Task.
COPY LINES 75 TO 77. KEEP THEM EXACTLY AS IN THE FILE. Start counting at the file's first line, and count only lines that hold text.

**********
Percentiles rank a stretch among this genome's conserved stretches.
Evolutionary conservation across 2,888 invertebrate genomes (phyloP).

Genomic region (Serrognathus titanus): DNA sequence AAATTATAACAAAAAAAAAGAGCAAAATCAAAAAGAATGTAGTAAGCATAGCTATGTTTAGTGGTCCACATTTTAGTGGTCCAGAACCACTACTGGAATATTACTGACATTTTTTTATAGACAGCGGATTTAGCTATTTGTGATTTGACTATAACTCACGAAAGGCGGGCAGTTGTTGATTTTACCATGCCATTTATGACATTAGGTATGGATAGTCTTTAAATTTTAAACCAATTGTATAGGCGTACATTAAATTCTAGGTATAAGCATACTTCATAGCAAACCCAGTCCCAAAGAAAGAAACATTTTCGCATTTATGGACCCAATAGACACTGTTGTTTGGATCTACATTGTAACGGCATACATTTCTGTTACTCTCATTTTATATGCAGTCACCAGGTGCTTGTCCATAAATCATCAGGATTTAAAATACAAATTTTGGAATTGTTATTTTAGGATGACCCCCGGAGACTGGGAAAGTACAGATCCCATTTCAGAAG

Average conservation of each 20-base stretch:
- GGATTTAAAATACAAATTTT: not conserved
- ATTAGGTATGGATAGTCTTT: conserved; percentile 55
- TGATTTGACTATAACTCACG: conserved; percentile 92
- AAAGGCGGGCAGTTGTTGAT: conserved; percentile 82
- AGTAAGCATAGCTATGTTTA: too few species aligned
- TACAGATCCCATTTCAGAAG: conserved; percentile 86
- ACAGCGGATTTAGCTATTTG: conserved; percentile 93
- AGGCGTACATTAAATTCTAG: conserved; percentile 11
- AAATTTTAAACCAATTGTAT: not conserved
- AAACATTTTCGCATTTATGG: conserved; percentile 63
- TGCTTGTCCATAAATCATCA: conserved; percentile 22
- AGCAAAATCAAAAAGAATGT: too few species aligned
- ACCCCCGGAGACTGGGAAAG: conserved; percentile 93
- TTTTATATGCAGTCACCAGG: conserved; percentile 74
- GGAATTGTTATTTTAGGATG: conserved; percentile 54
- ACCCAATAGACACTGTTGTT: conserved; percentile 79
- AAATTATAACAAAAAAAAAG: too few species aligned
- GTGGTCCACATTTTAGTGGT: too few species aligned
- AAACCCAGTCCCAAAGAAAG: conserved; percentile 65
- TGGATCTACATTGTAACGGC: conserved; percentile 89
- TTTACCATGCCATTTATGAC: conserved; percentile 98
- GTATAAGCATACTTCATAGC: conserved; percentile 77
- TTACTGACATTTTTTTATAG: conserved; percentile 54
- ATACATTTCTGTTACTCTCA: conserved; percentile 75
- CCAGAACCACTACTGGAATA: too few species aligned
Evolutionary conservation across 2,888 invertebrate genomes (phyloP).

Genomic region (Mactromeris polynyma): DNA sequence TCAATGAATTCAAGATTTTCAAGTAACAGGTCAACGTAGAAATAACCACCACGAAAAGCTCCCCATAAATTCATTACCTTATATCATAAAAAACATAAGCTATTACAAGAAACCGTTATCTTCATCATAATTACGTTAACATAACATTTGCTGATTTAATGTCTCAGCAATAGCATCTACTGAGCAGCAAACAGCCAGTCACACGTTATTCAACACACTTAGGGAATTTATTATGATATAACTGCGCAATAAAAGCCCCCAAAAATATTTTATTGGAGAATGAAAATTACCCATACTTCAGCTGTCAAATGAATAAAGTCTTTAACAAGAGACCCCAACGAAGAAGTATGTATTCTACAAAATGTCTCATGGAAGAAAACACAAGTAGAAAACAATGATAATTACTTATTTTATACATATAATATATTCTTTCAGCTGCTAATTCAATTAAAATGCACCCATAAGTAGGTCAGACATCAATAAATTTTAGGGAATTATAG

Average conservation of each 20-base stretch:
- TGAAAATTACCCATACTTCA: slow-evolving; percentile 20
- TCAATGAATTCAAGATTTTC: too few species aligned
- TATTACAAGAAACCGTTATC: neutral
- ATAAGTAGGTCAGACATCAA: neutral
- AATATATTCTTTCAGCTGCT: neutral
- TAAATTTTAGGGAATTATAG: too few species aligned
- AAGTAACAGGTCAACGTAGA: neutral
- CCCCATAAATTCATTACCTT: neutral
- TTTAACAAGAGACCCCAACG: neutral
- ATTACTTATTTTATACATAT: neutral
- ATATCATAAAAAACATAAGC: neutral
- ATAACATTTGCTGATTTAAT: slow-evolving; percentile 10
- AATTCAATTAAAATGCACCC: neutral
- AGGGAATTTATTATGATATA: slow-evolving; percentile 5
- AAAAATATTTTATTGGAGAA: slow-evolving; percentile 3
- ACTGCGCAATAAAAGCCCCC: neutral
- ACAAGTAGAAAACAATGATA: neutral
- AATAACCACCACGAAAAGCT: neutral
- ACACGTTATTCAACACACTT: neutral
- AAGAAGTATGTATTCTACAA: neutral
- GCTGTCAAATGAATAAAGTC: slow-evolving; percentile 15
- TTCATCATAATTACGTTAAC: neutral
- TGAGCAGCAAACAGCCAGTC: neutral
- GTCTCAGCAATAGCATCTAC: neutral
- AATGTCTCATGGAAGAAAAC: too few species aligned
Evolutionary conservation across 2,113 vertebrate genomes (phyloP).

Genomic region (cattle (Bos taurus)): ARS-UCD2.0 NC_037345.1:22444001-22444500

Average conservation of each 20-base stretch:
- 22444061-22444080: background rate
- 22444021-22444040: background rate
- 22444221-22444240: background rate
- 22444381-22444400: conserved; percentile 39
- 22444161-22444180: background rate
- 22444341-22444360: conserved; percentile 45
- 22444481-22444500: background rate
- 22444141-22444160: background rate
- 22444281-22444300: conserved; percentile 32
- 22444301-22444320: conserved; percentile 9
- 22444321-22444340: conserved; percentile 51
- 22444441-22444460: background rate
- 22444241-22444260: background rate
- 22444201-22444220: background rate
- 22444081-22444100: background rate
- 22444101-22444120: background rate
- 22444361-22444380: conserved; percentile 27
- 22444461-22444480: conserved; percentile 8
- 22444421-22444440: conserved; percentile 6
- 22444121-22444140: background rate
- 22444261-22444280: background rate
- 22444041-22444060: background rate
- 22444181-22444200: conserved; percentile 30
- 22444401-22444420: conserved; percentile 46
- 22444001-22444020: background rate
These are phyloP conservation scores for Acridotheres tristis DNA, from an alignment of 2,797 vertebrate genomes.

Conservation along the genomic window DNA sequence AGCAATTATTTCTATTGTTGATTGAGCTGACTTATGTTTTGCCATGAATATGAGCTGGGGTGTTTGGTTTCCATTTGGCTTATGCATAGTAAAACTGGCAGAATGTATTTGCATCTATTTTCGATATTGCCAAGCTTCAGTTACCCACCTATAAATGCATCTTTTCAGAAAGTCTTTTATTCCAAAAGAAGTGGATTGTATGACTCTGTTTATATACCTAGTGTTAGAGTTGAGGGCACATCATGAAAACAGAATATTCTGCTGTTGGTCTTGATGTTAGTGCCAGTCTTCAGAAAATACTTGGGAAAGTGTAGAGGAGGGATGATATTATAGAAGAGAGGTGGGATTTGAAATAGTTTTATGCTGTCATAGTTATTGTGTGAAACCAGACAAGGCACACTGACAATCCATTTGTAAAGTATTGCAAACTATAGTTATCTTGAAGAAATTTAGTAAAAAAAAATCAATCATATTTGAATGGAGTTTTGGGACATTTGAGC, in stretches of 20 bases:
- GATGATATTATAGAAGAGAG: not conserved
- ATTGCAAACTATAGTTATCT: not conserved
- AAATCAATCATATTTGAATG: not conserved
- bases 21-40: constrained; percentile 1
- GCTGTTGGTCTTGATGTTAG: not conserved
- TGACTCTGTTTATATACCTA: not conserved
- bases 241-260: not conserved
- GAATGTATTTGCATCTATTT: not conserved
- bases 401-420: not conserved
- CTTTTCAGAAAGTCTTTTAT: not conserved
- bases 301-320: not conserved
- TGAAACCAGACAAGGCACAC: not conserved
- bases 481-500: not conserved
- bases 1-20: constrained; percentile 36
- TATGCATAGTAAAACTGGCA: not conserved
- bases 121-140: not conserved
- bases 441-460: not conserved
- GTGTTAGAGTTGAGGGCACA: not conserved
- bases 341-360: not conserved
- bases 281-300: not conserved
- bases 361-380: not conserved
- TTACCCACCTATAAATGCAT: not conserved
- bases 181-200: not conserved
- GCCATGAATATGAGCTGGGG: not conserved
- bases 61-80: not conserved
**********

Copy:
- 22444081-22444100: background rate
- 22444101-22444120: background rate
- 22444361-22444380: conserved; percentile 27